12. Khalaf M (2003) Effect of the fractionation and immobilization on the sorption properties of humic acid. PhD thesis, Institut für Chemie und Dynamik der Geosphäre Institut IV: Agrosphäre, Jül-4046, ISSN 0944-2952Google Scholar
  13. Khalaf M, Mourad A, Heggy S, El-Sayed M (2009) Influence of pH and ionic strength on the adsorption of humic acid onto montmorillonite and kaolinite. El-Minia Sci Bull 20(1):21–34Google Scholar
  14. Komy ZR, Shaker AM, Heggy SEM, El-Sayed Mohamed EA (2014) Kinetic study for copper adsorption onto soil minerals in the absence and presence of humic acid. Chemosphere 99:117–124CrossRefGoogle Scholar
  15. Langmuir I (1916) The constitution and fundamental properties of solids and liquids. Part I. Solids. J Am Chem Soc 38:2221–2295CrossRefGoogle Scholar
  16. Li L, Zhao Z, Huang W, Peng P, Sheng G, Fu J (2004) Characterization of humic acids fractionated by ultrafiltration. Org Geochem 35:1025–1037CrossRefGoogle Scholar
  17. Maghoodloo Sh, Noroozi B, Haghi AK, Sorial GA (2011) Consequence of chitosan treating on the adsorption of humic acid by granular activated carbon. J Hazard Mater 191:380–387CrossRefGoogle Scholar
  18. Mukasa-Tebandeke IZ, Ssebuwufu PJM, Nyanzi SA, Schumann A, Nyakairu GWA, Ntale M, Lugolobi F (2015) The elemental, mineralogical, IR, DTA and XRD analyses characterized clays and clay minerals of central and eastern Uganda. Adv Mater Phys Chem 5:67–86CrossRefGoogle Scholar
  19. Murphy EM, Zachara JM (1995) The role of sorbed humic substances on the distribution of organic and inorganic contaminants in groundwater. Geoderma 67:103–124CrossRefGoogle Scholar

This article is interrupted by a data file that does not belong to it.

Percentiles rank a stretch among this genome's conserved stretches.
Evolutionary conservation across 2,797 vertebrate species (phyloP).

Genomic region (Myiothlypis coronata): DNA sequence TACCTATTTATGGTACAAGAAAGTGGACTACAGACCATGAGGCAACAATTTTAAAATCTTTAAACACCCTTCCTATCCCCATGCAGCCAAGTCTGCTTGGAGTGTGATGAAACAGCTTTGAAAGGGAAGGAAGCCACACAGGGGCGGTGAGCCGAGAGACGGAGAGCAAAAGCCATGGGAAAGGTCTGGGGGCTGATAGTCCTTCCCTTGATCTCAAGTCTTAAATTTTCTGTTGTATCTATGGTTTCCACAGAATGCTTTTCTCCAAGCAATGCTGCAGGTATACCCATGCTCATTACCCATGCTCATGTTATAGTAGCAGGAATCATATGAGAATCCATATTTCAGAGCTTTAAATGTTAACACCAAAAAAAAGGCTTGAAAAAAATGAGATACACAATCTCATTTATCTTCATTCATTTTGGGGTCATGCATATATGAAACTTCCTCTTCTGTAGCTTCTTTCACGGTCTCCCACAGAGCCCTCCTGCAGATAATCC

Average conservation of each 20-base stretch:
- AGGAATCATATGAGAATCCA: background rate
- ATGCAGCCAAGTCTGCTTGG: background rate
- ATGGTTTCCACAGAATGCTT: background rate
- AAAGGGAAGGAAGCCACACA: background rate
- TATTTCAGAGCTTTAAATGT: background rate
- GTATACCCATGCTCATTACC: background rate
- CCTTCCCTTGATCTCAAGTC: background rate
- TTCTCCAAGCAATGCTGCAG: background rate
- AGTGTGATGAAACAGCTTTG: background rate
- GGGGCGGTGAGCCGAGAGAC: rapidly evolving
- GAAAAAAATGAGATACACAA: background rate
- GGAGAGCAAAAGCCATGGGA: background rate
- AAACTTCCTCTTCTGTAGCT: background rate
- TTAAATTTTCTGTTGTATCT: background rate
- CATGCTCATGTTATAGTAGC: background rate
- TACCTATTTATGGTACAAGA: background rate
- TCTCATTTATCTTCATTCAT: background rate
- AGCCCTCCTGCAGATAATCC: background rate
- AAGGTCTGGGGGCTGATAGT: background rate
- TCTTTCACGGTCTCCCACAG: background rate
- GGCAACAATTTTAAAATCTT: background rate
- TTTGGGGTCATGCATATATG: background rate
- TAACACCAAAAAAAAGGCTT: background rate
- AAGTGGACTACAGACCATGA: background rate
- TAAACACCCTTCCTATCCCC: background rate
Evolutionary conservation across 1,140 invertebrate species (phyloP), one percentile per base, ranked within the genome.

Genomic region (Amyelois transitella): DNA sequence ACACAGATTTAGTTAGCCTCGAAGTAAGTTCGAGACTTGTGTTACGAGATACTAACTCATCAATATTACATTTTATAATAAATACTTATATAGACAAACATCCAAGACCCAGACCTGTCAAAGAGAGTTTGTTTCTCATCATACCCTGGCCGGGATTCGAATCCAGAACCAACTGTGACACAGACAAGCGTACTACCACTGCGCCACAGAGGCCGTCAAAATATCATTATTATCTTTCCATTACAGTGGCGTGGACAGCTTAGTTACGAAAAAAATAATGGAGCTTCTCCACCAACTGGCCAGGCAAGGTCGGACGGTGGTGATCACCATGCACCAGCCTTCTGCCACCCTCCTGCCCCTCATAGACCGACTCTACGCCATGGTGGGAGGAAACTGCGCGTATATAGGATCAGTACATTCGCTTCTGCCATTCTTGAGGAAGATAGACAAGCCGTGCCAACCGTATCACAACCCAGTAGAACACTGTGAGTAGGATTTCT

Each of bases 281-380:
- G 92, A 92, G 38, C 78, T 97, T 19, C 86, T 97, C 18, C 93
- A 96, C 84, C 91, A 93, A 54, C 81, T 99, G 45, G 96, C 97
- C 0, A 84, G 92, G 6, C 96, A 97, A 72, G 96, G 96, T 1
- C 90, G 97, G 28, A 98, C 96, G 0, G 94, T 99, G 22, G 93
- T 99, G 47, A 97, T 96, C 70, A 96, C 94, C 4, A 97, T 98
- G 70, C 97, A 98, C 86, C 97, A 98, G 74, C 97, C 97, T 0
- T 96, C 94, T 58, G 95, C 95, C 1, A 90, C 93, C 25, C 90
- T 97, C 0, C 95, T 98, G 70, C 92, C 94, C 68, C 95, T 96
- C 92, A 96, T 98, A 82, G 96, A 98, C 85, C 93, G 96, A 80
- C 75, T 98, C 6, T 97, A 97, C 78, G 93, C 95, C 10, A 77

20. Nagao S, Aoyama M, Watanabe A, Tanaka T (2009) Complexation of Am with size fractionated soil humic acids. Colloids Surf A 347:239–244CrossRefGoogle Scholar
  21. Noroozi B, Sorial G, Bahrami AH, Arami MJ (2007) Equilibrium and kinetic adsorption study of a cationic dye by a natural adsorbent—Silkworm pupa. Hazard Mater B139:167–174CrossRefGoogle Scholar
  22. Purmalis O, Klavins M (2013) Comparative study of peat humic acids by using UV spectroscopy. In: 1st annual international interdisciplinary conference, AIIC 2013, 24–26 April, Azores, PortugalGoogle Scholar
  23. Shaker AM, Komy ZR, Heggy S, El-sayed Mohamed EA (2012) Kinetic study for adsorption humic acid on soil minerals. J Phys Chem A 116:10889–10896CrossRefGoogle Scholar
  24. Shang Ch, Rice JA, Lin J (2001) Thickness and surface characteristic of colloidal 2:1 aluminosilicates using an indirect Fourier transform of small-angle X-ray scattering data. Clays Clay Miner 49(4):277–285CrossRefGoogle Scholar
  25. Swift RS (1991) In: Wilson WS (ed) Advances in soil organic matter research: the impact on agriculture and the environment. The Royal Society of Chemistry, Cambridge, p 153Google Scholar
  26. Tanaka T (2012) Functional groups and reactivity of size-fractionated Aldrich humic acid. Thermochim Acta 532:60–64CrossRefGoogle Scholar
  27. Tombácz E, Zs Libor, Illés E, Majzik A, Klumpp E (2004) The role of reactive surface sites and complexation of clay mineral and iron oxide particles. Org Geochem 35:257–267CrossRefGoogle Scholar
  28. Wu FC, Tseng RL, Huang SC, Juang RS (2009) Characteristics of pseudo-second-order kinetic model for liquid-phase adsorption: a mini-review. Chem Eng J 151:1–9CrossRefGoogle Scholar
  29. Zaouri N (2013) The adsorption of different fractions of organic matter on the surface of metal oxide. MSc thesis, King Abdullah University of Science and Technology, Kingdom of Saudi ArabiaGoogle Scholar
  30. Zhang L, Luo L, Zhang Sh (2012) Integrated investigations on the adsorption mechanisms of fulvic and humic acids on three clay minerals. Colloids Surf A Physicochem Eng Asp 406:84–90CrossRefGoogle Scholar

Copyright information

© Science Press and Institute of Geochemistry, CAS and Springer-Verlag GmbH Germany, part of Springer Nature 2019

Authors and Affiliations

  • Mohamed E. A. El-Sayed
    • 1
    • 2
    Email author
  • Moustafa M. R. Khalaf
    • 1
    • 3
  • James A. Rice
    • 1
  1. 1.Department of Chemistry and BiochemistrySouth Dakota State UniversityBrookingsUSA
  2. 2.Soils, Water, and Environmental Research InstituteAgriculture Research CenterEl-GizaEgypt
  3. 3.Chemistry Department, Faculty of ScienceMinia UniversityEl-MiniaEgypt

Personalised recommendations